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‘Silent’ spread of polio in New York drives CDC to consider additional vaccinations for some people

The case was found in Rockland County, which has a staggeringly low polio vaccination rate. dr. José Romero, director of the CDC’s National Center for Immunization and Respiratory Diseases, noted that the majority of people with polio have no symptoms and thus can spread the virus without knowing it.

“There are a number of individuals in the community who are infected with the polio virus. They are spreading the virus,” he said. “The spread is always a possibility because the spread will be quiet.”

A team of CDC disease detectives traveled from its Atlanta headquarters to Rockland County last week, and they are “quite nervous” that polio “could get out of hand very quickly and we could have a crisis on our hands,” said one community health service. leader who met the team.

“They are — what’s the opposite of cautiously optimistic?” said another community leader, a vaccine education expert, who also met with the CDC team in Rockland County. Both leaders asked for anonymity as they are not authorized to speak in public.

Polio can cause incurable paralysis and death, but most people in the US are protected through vaccination. However, others may be vulnerable to the virus for various reasons.

About 1 million children in London were offered polio boosters after virus was found in sewage
Unvaccinated and undervaccinated people are vulnerable, and polio vaccination rates in Rockland County and neighboring Orange County, just north of New York City, are about 60%, compared to 93% nationwide, at age 2. Immune-compromised people can be vulnerable even if they are fully vaccinated.
Romero said the CDC is considering several options to protect people from polio, including offering children an extra shot in the area, as UK health authorities are now doing in London, or recommending extra doses to certain groups of adults.

“We are investigating all aspects of how to deal with this. At the moment we don’t have a definitive answer,” he said.

A ‘silent killer’

The Rockland County polio case is the first identified in the United States in nearly a decade.

The virus has also been found in sewage in Rockland County and neighboring Orange County. The positive samples were genetically linked to the individual case, but no other cases have been reported in the US.
New York adult diagnosed with polio, first US case in nearly a decade
About 3 in 4 people infected with polio have no symptoms, but they are still able to spread the virus to others, according to the CDC. Of the rest, most have symptoms such as sore throat or headache that can be easily overlooked or confused with other illnesses. Only a relatively small number, about 1 in 200 infected people, become paralyzed. Some of those who are paralyzed die because they can’t breathe.
In the late 1940s, polio outbreaks in the U.S. disabled an average of more than 35,000 people a year. A vaccination campaign began in 1955 and the number of cases dropped rapidly. Today, a full round of childhood polio vaccinations — four doses between 2 months old and 6 years old — is at least 99% effective, according to the CDC.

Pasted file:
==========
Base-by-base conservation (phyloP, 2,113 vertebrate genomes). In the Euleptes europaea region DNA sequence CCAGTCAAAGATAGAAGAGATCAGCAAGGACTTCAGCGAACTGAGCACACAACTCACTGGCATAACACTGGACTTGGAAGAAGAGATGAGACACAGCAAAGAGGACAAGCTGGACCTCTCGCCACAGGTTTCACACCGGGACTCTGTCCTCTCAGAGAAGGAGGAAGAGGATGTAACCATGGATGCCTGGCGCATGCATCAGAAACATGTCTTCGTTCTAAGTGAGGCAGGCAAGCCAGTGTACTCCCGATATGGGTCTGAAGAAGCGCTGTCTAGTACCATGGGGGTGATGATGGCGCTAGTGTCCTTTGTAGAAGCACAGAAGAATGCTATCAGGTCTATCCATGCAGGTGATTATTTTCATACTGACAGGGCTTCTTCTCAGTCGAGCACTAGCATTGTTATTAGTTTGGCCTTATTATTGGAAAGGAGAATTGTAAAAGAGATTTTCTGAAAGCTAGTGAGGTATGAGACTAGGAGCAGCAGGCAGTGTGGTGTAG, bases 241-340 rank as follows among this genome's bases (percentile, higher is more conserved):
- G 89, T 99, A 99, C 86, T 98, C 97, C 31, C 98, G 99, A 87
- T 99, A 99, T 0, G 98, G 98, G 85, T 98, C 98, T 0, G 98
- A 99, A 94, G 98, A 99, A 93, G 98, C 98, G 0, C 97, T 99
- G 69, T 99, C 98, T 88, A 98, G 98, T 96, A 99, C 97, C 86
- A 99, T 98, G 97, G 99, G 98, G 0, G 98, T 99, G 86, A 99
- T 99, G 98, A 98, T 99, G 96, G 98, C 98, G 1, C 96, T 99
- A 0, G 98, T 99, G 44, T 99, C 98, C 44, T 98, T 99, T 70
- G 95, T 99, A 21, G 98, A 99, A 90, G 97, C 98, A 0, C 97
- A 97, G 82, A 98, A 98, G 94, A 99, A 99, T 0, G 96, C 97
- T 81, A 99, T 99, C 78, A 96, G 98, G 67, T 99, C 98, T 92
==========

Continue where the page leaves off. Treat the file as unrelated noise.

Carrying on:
But in recent decades, some small groups have not vaccinated their children against the virus. One of them is within the ultra-Orthodox Jewish community in New York, also in Rockland County.

Much of the rest of Rockland County’s religious Jewish community has joined efforts to educate the “outliers” who refuse to vaccinate, the community health leader said.

“This is a silent killer, like carbon monoxide, and we don’t know when it will hit us,” she said.

‘You can’t make it with a press release’

The vaccine educator said the CDC team planned to learn the best ways to communicate with members of this community, who tend not to use the Internet, and instead get much of their information from the messaging platform WhatsApp and community newspapers. to get.

This week, Rockland County and local health care providers distributed an infographic in several languages, including Yiddish, announcing, “Polio is spreading in Rockland County.”

The Rockland County vaccine educator said that in meetings with the CDC team, “we talked about the need for messages that resonate, and a press release won’t cut it.”

dr. Mary Leahy, CEO of the largest health care provider in Rockland County, Bon Secours Charity Health System, a member of WMCHealth, has attended meetings with the CDC and said that to help people who do not vaccinate their children against polio understand the severity of the disease. “I turn to the grandparents and the great-grandparents who actually lived through the days of polio in the 1940s and 50s.”

That makes sense for Romero.

“I grew up in Mexico. I’ve seen this disease, the complications,” he said. “I went to school with children who had braces.”

He said many Americans fail to recognize the “devastating” effects of polio’s “lifetime paralysis.”

“I think most of the American public has never seen a case of polio. People have lost that fear of the disease, if you will.”

Danielle Herman and John Bonifield of CNN contributed to this report.

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